When is the most expensive program the right option?

Imagine you had a choice between spending $0.27 on a day to feed a child or $1.33. Seems like a no-brainer: go cheaper, right? Actually, wrong.

Haiti is using CARE’s school feeding model as one of its flagships for driving development between now and 2030, even though it’s the most expensive option. Find out why.

Imagine you had a choice between spending $0.27 on a day to feed a child or $1.33. Seems like a no-brainer: go cheaper, right? Actually, wrong. Haiti has decided that it should roll out the more expensive option at scale and test the results. Why? Because they think it’s going to help Haiti more in the long term than the cheaper option will.

Kore Lavi, which CARE runs in partnership with the Haitian Ministry of Social Affairs and Labor (MAST), the World Food Program, World Vision, and Action Against Hunger, is a program financed through the generous support of USAID’s Food For Peace. One of its pilot initiatives was a locally-sourced school feeding program to build the food security of the ultra-poor.

What did we accomplish?

  • Changed government policies: The National School Feeding Policy highlights the Kore Lavi model as one of 2 primary options it will pilot in the next 5 years to anchor their local development.
  • Influence programs at scale: Our pilot program reached 4,000 students. If the pilot model rolls out nationally, it will reach 867,000 students. That a 216 fold increase in scale.
  • 60% increase in attendance: in the pilot’s first year, Kore Lavi saw attendance jump from 60% to 96% as students started getting high quality meals at school.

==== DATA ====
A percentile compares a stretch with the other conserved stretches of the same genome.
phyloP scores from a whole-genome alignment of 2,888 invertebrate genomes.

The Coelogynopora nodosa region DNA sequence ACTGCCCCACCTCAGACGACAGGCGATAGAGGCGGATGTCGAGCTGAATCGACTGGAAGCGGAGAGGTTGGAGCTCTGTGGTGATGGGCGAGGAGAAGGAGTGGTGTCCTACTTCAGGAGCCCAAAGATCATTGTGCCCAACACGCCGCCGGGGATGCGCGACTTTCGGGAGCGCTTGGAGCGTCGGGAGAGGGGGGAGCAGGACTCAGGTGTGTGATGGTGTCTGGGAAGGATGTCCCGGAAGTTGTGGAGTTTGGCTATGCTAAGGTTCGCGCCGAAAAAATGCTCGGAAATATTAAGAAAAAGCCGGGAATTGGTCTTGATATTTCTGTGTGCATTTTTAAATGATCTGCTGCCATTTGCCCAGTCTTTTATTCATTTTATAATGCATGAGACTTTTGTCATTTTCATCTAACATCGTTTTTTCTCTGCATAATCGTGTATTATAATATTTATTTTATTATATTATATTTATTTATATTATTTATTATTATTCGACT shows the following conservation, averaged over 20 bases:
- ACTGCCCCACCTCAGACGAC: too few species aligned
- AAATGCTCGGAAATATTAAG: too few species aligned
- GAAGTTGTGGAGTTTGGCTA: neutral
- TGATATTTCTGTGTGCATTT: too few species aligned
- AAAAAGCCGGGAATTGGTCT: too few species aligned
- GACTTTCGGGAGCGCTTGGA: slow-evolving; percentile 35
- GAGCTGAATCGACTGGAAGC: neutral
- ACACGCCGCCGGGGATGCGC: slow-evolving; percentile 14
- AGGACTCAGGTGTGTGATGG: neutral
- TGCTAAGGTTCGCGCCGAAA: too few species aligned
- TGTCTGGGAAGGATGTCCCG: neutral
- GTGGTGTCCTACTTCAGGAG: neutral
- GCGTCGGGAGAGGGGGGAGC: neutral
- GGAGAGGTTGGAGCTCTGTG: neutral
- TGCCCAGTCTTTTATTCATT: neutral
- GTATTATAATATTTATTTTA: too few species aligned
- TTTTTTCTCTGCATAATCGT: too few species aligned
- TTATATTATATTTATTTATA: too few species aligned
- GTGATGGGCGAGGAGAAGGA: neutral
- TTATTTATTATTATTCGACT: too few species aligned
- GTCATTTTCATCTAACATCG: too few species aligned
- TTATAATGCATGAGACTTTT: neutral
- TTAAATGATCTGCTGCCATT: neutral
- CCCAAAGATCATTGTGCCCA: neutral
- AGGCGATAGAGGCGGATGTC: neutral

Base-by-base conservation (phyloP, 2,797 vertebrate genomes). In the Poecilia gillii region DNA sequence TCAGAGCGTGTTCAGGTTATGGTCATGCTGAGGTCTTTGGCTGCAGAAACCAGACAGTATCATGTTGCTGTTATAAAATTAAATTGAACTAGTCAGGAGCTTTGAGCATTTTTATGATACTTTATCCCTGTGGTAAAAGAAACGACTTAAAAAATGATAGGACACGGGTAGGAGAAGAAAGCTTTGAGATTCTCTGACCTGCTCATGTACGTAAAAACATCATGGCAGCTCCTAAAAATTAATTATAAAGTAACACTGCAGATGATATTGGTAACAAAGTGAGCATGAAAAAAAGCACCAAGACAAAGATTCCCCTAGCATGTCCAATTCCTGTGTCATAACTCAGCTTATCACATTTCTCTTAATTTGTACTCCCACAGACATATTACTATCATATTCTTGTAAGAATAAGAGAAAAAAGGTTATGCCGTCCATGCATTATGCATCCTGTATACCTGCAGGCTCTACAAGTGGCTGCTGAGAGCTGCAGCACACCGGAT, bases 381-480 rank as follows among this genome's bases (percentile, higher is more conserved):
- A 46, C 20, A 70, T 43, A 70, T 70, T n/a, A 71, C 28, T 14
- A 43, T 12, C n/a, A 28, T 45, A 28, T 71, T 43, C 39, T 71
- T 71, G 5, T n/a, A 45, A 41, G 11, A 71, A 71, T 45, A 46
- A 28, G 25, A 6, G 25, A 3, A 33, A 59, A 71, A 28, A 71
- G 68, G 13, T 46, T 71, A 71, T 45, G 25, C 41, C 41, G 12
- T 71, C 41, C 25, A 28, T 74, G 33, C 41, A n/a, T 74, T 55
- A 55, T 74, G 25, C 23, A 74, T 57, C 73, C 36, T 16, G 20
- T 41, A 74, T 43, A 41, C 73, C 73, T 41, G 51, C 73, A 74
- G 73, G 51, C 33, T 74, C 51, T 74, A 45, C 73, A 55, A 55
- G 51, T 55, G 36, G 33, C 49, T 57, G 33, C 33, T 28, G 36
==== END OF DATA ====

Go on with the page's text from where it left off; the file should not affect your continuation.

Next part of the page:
• Cut malnutrition by 65%: The number of children in the program who were underweight went from 14% to 5% in the first 3 months of the program.

How did we get there?

  • Listen to government goals: Haiti wants its school feeding policy to meet a lot of goals: nutrition, educational improvement, better production, and stronger local businesses. Kore Lavi may be 5 times more expensive than the cheapest option, but it meets all of those goals, rather than only one or two.
  • Work with the government: Kore Lavi has a close partnership with the MAST and jointly pilots new ideas, which means there is more buy-in and ownership with program models.
  • Generate evidence of change: Kore Lavi is the only program the government uses to cite evidence that school feeding programs change lives. Because the data was readily available, they were able to use it to shape their plans for the next 14 years.
  • Buy local: One of Kore Lavi’s key selling points is that it doesn’t just benefit children. It also helps the local economy by buying local produce and uses local catering businesses to provide services. That means the government gets more bang for their buck. It’s not just kids who benefit, it’s the whole economy
  • Diversify diets: Besides buying local, Kore Lavi is more expensive because it provides children with nutritionally balanced diets—instead of just rice or corn. That means that kids get healthier diets.

Want to learn more?

Check out the National School Feeding Policy (in French), or look at the project website at www.care.org/korelavi